For example, the United States and China differ in their social values, political environments, and economic systems, the degree to which they have experienced industrialization, and now participate in the global economy (Chen, 2005). These factors are likely to have implications for Chinese American students’ emerging values, academic performances, and emotional/behavioral development. The beliefs of the Chinese Americans appear to show the influences of both their Chinese heritage and the European American culture in which they reside (Chen, 2005). Immigrating to another country means loosening the emotional attachments to old friends and giving up security of a familiar way of
The adjustment for this alternate environment considerably changed her views on life (Michaelson). The life she lived in China was completely different from the life she began to take on in San Francisco. Although Fae’s family and her had ample opportunities to make a name for themselves in the United States, it was still hard for her to turn her back on her hometown and as well as her other family members. When she moved to the states with her 2 sisters and mother, they were unaware of the extreme culture shock they would face. In addition to the culture shock, they would then face a traumatizing death in the family.
But instead, she mentions, “My culture is Malaysian. I can speak Malay what.” We can see this idea of culture using an example involving Singaporean-Chinese. Racially, they are classified as Chinese. However they certainly differ from the Chinese people in China in terms of their practices and traditions (e.g. practice of ‘yusheng’ that is exclusive to Singaporean-Chinese).
My mother always wanted me to learn about my Asian culture. She wanted me to sign up for Chinese school and learn Chinese. In addition she also wanted me to go to camps where other adopted children went. As well as she also wanted me to celebrate my culture. When Chinese New Year would come up in January my mom
Overall, there are various ways in which Chinese immigrants engage in activities in two different countries. Further, there is a gradual involvement of Chinese immigrants in transnational practices and activities, and this involvement has become the prominent pattern
Woo are to rule and control her little girl 's life, and her Chinese culture’s view tends to make her children become obedient children rather than to let her children follow their own minds. The narrator Jing Mei has a very complex relationship with her mother, and it leads her to create her own identity apart from her mother. Jing Mei believes that she can be successful through her own efforts and determination. When Jing Mei begins to understand the forces of her mother that drive her to belong to Chinese culture, she develops her own identity to be Americanized and personal insight apart from her mother. In the short story “Two Kinds,” Tan describes Mrs. Woo’s and Jing Mei’s thoughts and attitudes which are affected by the different cultures and communities where they were born and live.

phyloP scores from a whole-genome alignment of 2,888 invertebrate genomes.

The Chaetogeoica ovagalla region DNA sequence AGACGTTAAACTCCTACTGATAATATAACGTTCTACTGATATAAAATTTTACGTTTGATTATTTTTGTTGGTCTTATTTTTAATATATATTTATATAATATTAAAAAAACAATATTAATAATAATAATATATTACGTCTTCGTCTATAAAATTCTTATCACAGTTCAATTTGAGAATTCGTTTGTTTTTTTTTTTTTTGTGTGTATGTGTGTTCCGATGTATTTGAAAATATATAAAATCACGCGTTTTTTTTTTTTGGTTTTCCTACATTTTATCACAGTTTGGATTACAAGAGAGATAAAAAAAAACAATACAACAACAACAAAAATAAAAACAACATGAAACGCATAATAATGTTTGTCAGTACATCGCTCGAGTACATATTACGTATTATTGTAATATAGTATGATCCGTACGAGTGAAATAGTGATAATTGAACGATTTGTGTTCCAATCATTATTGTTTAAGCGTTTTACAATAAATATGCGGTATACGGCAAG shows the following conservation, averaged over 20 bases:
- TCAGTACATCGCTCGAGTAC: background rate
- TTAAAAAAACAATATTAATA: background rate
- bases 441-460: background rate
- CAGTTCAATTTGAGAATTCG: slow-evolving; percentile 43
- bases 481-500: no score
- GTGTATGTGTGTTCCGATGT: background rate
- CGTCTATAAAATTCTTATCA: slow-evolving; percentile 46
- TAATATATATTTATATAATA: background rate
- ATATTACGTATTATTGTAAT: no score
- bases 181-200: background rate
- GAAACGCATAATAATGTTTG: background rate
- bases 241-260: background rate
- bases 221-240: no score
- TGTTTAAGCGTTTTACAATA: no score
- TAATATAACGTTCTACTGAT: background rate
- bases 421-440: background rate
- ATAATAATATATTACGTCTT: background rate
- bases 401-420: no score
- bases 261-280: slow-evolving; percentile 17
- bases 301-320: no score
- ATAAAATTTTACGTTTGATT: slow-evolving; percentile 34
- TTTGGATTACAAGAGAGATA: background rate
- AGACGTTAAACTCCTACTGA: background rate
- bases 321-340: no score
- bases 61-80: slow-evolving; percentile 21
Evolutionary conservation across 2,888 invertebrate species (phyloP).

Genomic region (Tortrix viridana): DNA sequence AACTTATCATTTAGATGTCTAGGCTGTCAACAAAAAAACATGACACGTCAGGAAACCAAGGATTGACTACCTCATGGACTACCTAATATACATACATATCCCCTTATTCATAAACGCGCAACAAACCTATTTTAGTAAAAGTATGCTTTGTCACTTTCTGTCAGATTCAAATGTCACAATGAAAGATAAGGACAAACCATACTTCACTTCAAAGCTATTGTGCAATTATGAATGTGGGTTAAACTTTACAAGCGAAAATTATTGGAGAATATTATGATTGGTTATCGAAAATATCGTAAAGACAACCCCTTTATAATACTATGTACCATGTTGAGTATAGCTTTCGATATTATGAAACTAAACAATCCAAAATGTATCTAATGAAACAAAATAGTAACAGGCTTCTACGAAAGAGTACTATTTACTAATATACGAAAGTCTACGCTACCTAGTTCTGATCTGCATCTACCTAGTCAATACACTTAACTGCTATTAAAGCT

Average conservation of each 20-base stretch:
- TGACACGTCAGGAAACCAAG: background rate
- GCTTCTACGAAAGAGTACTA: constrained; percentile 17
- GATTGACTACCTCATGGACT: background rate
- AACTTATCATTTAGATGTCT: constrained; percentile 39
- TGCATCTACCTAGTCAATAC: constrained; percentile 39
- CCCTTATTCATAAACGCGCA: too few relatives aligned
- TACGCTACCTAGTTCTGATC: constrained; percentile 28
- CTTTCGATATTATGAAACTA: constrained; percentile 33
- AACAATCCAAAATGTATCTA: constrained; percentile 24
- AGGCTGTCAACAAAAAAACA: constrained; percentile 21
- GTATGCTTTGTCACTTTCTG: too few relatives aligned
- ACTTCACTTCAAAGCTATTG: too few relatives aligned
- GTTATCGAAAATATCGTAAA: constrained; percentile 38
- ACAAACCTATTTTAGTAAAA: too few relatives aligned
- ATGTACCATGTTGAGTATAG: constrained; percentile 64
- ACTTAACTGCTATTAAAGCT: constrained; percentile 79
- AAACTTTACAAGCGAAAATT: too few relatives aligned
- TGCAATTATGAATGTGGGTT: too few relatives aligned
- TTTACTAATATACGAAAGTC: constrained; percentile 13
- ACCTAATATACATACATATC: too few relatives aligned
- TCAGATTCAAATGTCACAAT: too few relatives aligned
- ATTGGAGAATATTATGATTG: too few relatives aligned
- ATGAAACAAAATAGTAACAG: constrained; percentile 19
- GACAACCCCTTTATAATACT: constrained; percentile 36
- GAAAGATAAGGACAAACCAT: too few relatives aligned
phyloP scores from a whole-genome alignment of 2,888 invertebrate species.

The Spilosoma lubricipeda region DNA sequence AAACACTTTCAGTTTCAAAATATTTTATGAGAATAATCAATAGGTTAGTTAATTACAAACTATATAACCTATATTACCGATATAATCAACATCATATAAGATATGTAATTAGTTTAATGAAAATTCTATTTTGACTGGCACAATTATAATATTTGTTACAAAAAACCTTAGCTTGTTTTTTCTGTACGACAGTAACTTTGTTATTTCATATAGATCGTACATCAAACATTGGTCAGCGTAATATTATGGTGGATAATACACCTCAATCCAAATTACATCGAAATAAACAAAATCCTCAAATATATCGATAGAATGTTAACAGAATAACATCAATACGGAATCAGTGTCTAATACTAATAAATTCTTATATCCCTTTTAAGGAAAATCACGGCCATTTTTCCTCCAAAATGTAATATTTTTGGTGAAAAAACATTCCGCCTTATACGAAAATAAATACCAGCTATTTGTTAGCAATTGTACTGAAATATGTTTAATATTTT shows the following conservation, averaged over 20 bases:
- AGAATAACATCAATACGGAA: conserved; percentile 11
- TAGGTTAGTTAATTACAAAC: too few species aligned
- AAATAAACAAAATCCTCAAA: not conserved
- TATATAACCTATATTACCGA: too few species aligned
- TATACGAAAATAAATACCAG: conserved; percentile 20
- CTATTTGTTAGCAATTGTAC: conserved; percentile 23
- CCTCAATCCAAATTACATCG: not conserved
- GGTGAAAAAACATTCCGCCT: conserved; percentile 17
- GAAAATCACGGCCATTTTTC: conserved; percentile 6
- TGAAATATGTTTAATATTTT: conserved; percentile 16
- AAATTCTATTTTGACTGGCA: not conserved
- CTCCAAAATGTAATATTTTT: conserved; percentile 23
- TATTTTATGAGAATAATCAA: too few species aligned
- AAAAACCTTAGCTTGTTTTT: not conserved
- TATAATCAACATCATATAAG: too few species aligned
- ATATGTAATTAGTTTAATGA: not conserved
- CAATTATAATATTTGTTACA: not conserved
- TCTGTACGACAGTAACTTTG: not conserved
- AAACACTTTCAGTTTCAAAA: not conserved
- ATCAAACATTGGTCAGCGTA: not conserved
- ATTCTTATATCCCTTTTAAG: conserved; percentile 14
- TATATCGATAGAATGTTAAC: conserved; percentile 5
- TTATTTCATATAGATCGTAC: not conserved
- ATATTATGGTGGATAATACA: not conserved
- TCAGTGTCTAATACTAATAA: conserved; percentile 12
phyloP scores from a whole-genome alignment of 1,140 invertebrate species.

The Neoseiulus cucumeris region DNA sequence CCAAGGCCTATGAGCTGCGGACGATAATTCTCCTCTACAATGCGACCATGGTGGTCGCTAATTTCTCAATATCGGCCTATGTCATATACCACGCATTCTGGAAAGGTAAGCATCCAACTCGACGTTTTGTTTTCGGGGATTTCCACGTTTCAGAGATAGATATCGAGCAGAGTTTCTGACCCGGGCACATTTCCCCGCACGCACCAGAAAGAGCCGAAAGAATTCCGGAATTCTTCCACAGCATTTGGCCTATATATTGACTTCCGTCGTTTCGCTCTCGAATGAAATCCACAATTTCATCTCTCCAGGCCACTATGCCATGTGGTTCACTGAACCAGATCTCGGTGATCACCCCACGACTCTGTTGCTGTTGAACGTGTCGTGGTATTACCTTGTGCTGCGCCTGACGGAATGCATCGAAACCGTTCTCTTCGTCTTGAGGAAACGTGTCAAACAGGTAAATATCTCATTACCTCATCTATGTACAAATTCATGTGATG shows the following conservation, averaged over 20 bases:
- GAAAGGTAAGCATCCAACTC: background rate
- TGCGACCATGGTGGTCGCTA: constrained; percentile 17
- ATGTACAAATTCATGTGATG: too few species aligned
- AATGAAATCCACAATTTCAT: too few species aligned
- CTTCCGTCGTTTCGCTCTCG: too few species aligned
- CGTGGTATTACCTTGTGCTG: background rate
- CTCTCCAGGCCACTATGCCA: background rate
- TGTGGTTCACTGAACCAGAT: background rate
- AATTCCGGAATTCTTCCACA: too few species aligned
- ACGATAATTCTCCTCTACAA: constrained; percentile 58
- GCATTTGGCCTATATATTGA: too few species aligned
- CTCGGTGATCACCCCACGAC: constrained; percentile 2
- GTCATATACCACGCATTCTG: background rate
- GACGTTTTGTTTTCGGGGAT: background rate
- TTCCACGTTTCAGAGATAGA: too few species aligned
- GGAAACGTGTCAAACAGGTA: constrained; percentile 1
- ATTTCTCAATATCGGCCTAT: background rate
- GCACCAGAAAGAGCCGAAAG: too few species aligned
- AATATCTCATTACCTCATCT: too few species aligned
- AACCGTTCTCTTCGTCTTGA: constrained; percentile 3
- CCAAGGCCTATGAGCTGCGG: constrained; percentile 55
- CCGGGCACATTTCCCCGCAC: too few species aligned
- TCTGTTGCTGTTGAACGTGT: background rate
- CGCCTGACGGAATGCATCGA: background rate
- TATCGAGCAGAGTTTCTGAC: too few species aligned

But because the way they use their words was so different from the "Chinese version" of the English I have listened to all these years, it took me a longer time to understand what my English teacher says. Think back to those years, I am shocked by my different reaction towards the two situations, I never thought I would ever look at people in a stereotypically way based on their language ability. With realizing it, many of us would think less of non-Chinese speakers, but does that mean I actually learned less from my Chinese teacher? Of course not, in the end I learned the same from both teachers. As a matter of fact, I learned a bit more from my Chinese teacher because she knew the language nuances from being exposed to two different
She has also emphasized to me that her subgroup is different from the larger tribe, and the larger tribe is different from the “umbrella” we place all Native Americans under. I found myself eager to learn and understand parts of her culture and her upbringing, but I was self-aware enough to know I could never truly understand what living in her culture is like. As a social worker, if a client came to me and told me things such as, “I must perform rituals before I step onto my land if a spirit has attached itself to me” or “we spend days celebrating, as a community, each young girl entering puberty” I would have to take into account that these traditions are extremely different that what I expereience, and speak to her in a way
There were so many interesting things I only wish I had the time to read. We talked politics and culture and everything one might question when in China. It was much more enlightening and dark than what I was used to in Wenzhou. This was the real China, beyond the upper class and the stereotypical foreigner status in which all of us teach English. Later that evening, I talked with the mom about Yogis and her desire to spread the practice of yoga throughout China.
I have to admit that I did have some foreshadowing of how my experience may go and predisposed notions how I would be accepted in their cultures, prior to arriving to some foreign countries such as: Saudi Arabia, Azerbaijan, Georgia and France. I was pleasantly surprised with my experiences in these cultures and how most of my misconceptions and rumors were dispelled as I explored Cultural Unlearning first